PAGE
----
After all, choosing, building, and growing a strong team is the true reflection of your own leadership skills – so if you are not happy with your employees, you might want to look at your own decision-making process to see what needs fixing.
To make the most of your teams’ potential and enable them to grow within your company, you can create a designated strategy that will ensure you employ the right people and give them the right tools and support to chase their goals.
Too often important information gets lost in translation simply because people focus on roles, expectations, and not on the goal. Fostering transparency involves constant improvements in every layer of your company’s communication channels. From how your team-mates discuss tasks assigned to them, all the way to how they feel about voicing their thoughts in a meeting with their superiors, open lines of communication allow you to see gaps that need filling.
That includes your own performance as their superior. Encouraging criticism with an emphasis on positive, actionable advice is a great way to make a statement that sharing experience and expertise should be a two-way street, one that aims to improve the whole system, not single out the weakest link – on the contrary, transparency strives to help you overcome those weaknesses.
In all fairness, any human being is fallible, and has the potential to become that “rogue” employee that might smear the reputation of your business. Still, the majority of control remains in your own hands if you devise an ironclad hiring and onboarding process to minimize the risk of hiring the wrong people for the post.
Think about all the steps of your elimination process – is the interview a valid way to hire for each particular job in your company? Do you have tests included? Have you specified the skills you value for a position? Of course, all of these, and other relevant aspects of your hiring system should be standardized, so that your HR team can handle the process independently.
The idea that great minds think alike may be the most dangerous one to assume when it comes to choosing your next employee. In fact, constantly hiring the same “type” of personality for many of your roles can actually limit the creativity your company needs to thrive. On the other hand, diversity in every possible sense of the word, not just in terms of gender or experience, is the driving force of success.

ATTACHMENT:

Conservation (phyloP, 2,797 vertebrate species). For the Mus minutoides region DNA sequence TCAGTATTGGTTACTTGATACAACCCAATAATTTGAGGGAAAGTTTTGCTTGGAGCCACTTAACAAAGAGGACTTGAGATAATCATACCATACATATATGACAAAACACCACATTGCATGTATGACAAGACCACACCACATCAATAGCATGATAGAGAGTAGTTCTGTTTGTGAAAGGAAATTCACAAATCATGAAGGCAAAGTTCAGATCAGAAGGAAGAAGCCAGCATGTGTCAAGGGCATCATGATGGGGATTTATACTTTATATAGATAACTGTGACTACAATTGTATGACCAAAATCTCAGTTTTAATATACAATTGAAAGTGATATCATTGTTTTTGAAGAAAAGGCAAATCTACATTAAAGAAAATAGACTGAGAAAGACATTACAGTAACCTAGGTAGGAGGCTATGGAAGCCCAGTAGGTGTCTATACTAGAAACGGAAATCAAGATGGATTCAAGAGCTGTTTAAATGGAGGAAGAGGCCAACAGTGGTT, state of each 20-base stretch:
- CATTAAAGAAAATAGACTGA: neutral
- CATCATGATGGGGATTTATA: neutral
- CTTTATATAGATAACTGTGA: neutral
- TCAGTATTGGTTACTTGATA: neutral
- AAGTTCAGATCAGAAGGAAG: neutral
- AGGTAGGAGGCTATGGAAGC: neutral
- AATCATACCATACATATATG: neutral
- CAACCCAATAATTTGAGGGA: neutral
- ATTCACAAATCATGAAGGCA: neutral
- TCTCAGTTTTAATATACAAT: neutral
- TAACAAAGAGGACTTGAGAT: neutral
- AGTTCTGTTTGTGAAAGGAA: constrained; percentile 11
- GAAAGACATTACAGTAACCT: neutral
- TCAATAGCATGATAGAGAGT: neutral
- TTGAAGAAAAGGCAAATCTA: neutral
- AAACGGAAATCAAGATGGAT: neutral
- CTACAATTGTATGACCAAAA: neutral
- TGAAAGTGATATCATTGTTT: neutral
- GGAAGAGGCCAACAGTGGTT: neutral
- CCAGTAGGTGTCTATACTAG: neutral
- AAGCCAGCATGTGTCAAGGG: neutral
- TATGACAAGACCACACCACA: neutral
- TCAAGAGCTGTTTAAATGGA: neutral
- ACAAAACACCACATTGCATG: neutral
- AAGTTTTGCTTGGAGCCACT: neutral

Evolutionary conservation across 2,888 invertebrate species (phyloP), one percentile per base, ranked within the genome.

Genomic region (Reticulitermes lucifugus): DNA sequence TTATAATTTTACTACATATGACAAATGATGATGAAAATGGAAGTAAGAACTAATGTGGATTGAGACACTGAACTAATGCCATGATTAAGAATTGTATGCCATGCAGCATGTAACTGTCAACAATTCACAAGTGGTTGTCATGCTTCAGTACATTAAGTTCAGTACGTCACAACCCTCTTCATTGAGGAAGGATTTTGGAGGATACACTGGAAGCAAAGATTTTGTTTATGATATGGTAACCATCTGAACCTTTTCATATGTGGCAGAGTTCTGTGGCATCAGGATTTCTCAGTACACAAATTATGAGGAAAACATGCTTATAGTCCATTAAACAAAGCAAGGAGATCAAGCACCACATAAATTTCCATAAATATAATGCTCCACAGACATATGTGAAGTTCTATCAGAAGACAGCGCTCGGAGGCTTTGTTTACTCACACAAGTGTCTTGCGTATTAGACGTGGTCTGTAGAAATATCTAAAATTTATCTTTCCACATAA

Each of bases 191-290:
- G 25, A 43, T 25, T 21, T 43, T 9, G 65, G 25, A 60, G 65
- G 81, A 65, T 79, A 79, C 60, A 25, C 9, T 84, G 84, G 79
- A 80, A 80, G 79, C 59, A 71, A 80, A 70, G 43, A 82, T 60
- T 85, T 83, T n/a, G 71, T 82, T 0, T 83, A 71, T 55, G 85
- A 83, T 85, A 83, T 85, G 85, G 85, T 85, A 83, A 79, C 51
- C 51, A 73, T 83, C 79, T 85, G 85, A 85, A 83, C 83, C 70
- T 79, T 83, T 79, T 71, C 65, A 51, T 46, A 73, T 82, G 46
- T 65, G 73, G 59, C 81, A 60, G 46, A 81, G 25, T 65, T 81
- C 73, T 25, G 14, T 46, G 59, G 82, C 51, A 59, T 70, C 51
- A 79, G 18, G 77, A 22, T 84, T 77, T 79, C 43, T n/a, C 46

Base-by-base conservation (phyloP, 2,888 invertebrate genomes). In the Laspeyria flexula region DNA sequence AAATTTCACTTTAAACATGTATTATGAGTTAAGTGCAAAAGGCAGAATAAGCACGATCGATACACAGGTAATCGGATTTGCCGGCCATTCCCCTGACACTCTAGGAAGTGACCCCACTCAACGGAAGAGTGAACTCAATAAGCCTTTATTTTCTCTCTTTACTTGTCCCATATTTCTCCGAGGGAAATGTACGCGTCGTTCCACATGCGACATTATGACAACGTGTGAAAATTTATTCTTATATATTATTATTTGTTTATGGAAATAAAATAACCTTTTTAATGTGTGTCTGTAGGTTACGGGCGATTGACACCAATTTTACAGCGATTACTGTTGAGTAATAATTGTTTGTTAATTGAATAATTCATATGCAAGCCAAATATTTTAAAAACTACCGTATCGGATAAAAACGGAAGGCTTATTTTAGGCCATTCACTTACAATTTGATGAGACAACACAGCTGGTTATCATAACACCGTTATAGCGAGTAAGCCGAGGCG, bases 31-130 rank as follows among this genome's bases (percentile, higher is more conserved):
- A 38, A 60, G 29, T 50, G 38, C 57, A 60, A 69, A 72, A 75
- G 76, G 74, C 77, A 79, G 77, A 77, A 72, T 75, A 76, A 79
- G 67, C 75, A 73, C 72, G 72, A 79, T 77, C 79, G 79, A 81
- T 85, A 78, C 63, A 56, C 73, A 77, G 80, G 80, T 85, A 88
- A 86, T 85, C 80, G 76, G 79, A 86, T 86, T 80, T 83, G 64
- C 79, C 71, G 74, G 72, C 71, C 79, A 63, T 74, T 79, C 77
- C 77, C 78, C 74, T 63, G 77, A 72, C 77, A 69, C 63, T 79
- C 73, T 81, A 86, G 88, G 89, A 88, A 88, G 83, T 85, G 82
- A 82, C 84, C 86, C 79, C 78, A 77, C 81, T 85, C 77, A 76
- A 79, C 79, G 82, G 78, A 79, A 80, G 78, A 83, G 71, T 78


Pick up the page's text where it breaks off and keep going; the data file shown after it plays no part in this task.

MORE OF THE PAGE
If you find yourself constantly using the same “templated” hiring system, you can consult a disability employment services provider in order to create a more inclusive work environment and find the employees that match your needs without necessarily matching a “type”. These experts are there to ensure that each employee has enough support and guidance to adapt to their new job, and that you can help them flourish in their new post as they enrich your company culture.
Even if you do manage to pick the perfect crew to handle your business, and your hiring practices are superb, another piece of the puzzle can wreck the whole effort if it’s not applied properly – your own expectations. When there’s a project to be handled, each team member needs to know precisely what their job entails, each milestone they should meet, as well as the final goal for the entire project.
Without systematically setting goals, you risk overworking and underutilizing some of your most valued team assets. Those who end up working too much may compromise the quality of their work to meet a deadline, while those who are uncertain about their role won’t be able to do their best. Prepare a detailed outline for each position in your company, so that every employee, present or future, knows precisely what their role entails. Then make sure you apply the outline to each project, so that you can match the job to the person with the right skillset.
No employee should feel “stuck” in their current job, or your company, for that matter. The previous step that focuses on setting goals can also be used to create a line of growth for each position, so that your potential employees know where this road may take them. If someone craves for a managerial role down the line, perhaps they would be happy to do so under your wing.
Having transparent communication also makes for a great portion of this growing strategy – you should encourage each of your employees to share their knowledge and pass on their skills to others. Mentorship programs should be rewarded, and organizing seminars and lectures, and visiting conferences should all be a part of your plan to grow your company. By investing in your employees and by letting them expand their knowledge base, you will strengthen the backbone of your business.
By Emma Miller
Emma Miller is a digital marketer and blogger from Sydney. After getting a marketing degree she started working with Australian startups on business and marketing development. Emma writes for many relevant, industry related online publications and does a job of an Executive Editor at Bizzmark blog and a guest lecturer at Melbourne University. Interested in marketing, startups and latest business trends.